Describe the process of conversion of matter to energy during the nuclear fusion and fission

 The law of conservation of angular momentum states that when no external torque acts on an object, no change of angular momentum will occur.
 This is an expression for the law of conservation of angular momentum.
 An example of conservation of angular momentum is seen in an ice skater executing a spin, as shown in .
 Conservation of angular momentum is one of the key conservation laws in physics, along with the conservation laws for energy and (linear) momentum.
 The work she does to pull in her arms results in an increase in rotational kinetic energy.

 Kirchhoff's loop rule states that the sum of the emf values in any closed loop is equal to the sum of the potential drops in that loop.
 Kirchhoff's loop rule (otherwise known as Kirchhoff's voltage law (KVL), Kirchhoff's mesh rule, Kirchhoff's second law, or Kirchhoff's second rule) is a rule pertaining to circuits, and is based on the principle of conservation of energy.
 Conservation of energy—the principle that energy is neither created nor destroyed—is a ubiquitous principle across many studies in physics, including circuits.
 Given that voltage is a measurement of energy per unit charge, Kirchhoff's loop rule is based on the law of conservation of energy, which states: the total energy gained per unit charge must equal the amount of energy lost per unit of charge.
 Kirchhoff's loop rule is a simplification of Faraday's law of induction, and holds under the assumption that there is no fluctuating magnetic field linking the closed loop.

 The electric potential at a point is the quotient of the potential energy of any charged particle at that location divided by the charge of that particle.
 Thus, the electric potential is a measure of energy per unit charge.
 They share a common factor of inverse Coulombs (C1), while force and energy only differ by a factor of distance (energy is the product of force times distance).
 Given that ∆P=W (change in the energy of a charge equals work done on that charge), an application of the law of conservation of energy, we can replace ∆P and W with other terms.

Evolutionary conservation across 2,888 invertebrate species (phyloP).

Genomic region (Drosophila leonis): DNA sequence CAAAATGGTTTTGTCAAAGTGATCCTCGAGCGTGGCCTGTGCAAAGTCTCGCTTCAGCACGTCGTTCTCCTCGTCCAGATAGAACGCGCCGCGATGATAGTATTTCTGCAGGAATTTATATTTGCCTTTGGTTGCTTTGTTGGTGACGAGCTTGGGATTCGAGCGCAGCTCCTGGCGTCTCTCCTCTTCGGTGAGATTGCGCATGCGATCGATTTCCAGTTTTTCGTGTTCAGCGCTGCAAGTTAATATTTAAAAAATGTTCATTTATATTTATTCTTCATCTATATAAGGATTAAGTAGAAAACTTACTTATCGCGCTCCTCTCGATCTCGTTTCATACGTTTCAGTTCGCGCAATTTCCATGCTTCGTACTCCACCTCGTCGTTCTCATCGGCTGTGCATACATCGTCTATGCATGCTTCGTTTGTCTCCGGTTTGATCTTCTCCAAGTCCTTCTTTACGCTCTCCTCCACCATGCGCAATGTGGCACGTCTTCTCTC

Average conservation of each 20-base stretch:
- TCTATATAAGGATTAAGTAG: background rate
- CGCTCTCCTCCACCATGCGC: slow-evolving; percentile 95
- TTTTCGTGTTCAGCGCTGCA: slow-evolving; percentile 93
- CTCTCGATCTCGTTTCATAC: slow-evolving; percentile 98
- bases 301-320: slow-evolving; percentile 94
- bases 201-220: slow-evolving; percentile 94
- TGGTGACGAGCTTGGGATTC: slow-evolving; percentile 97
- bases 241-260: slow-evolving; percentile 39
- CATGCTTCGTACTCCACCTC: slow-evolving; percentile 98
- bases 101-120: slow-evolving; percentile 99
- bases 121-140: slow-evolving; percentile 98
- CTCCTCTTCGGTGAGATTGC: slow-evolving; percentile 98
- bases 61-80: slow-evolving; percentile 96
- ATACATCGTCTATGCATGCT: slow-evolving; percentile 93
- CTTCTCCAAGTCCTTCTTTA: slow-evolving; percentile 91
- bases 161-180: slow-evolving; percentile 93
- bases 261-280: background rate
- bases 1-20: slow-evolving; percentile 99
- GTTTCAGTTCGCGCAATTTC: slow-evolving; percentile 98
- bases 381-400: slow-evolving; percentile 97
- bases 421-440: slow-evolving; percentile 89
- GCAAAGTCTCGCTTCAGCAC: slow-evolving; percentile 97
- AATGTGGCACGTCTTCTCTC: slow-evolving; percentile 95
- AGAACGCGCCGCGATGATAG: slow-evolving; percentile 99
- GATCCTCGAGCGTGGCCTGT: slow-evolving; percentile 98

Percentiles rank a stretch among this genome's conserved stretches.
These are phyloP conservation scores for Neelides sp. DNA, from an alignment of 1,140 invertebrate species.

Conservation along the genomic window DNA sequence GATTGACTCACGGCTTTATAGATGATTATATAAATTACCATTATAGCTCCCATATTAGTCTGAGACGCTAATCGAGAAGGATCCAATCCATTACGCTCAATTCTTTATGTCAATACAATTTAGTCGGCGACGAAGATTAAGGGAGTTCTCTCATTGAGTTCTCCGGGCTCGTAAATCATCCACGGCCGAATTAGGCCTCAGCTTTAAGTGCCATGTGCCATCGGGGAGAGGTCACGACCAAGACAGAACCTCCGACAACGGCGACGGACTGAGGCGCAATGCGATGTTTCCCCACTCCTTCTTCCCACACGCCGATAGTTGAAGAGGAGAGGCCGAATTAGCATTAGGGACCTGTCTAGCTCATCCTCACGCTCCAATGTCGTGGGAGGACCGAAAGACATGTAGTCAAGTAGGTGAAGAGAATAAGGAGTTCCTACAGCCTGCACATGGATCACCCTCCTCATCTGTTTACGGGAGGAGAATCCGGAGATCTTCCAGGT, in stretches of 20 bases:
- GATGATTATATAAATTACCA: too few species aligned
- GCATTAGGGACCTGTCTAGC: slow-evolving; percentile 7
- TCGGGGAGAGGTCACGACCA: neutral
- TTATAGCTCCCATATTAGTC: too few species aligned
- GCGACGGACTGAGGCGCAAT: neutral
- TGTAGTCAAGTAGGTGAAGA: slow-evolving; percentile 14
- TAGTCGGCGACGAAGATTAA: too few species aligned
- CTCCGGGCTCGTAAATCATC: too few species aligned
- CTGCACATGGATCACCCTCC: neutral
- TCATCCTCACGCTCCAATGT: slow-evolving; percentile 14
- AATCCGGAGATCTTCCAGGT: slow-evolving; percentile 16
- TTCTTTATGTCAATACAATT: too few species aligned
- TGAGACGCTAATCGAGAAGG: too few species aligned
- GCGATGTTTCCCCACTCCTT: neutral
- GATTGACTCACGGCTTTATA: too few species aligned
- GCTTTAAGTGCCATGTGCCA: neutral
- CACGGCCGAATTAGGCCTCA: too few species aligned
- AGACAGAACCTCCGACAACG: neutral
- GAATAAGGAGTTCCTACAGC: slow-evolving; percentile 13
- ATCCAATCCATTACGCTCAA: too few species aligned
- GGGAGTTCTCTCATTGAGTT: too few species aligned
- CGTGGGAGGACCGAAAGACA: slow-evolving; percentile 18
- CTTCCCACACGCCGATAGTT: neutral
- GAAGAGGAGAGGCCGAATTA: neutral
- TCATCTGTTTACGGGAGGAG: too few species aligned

∆P can be substituted for its definition as the product of charge (q) and the differential of potential (dV).

 Conservation of mechanical energy states that the mechanical energy of an isolated system remains constant without friction.
 Conservation of mechanical energy states that the mechanical energy of an isolated system remains constant in time, as long as the system is free of all frictional forces.
 This equation is a form of the workenergy theorem for conservative forces; it is known as the conservation of mechanical energy principle.
 Remember that the law applies to the extent that all the forces are conservative, so that friction is negligible.
 Express the principle of the conservation of the mechanical energy in the form of an equation

 Kirchhoff's circuit laws are two equations that address the conservation of energy and charge in the context of electrical circuits.
 Fundamentally, they address conservation of energy and charge in the context of electrical circuits.
 Kirchhoff's laws are extremely important to the analysis of closed circuits.
 The voltage law is a simplification of Faraday's law of induction, and is based on the assumption that there is no fluctuating magnetic field within the closed loop.
 Describe relationship between the Kirchhoff's circuit laws and the energy and charge in the electrical circuits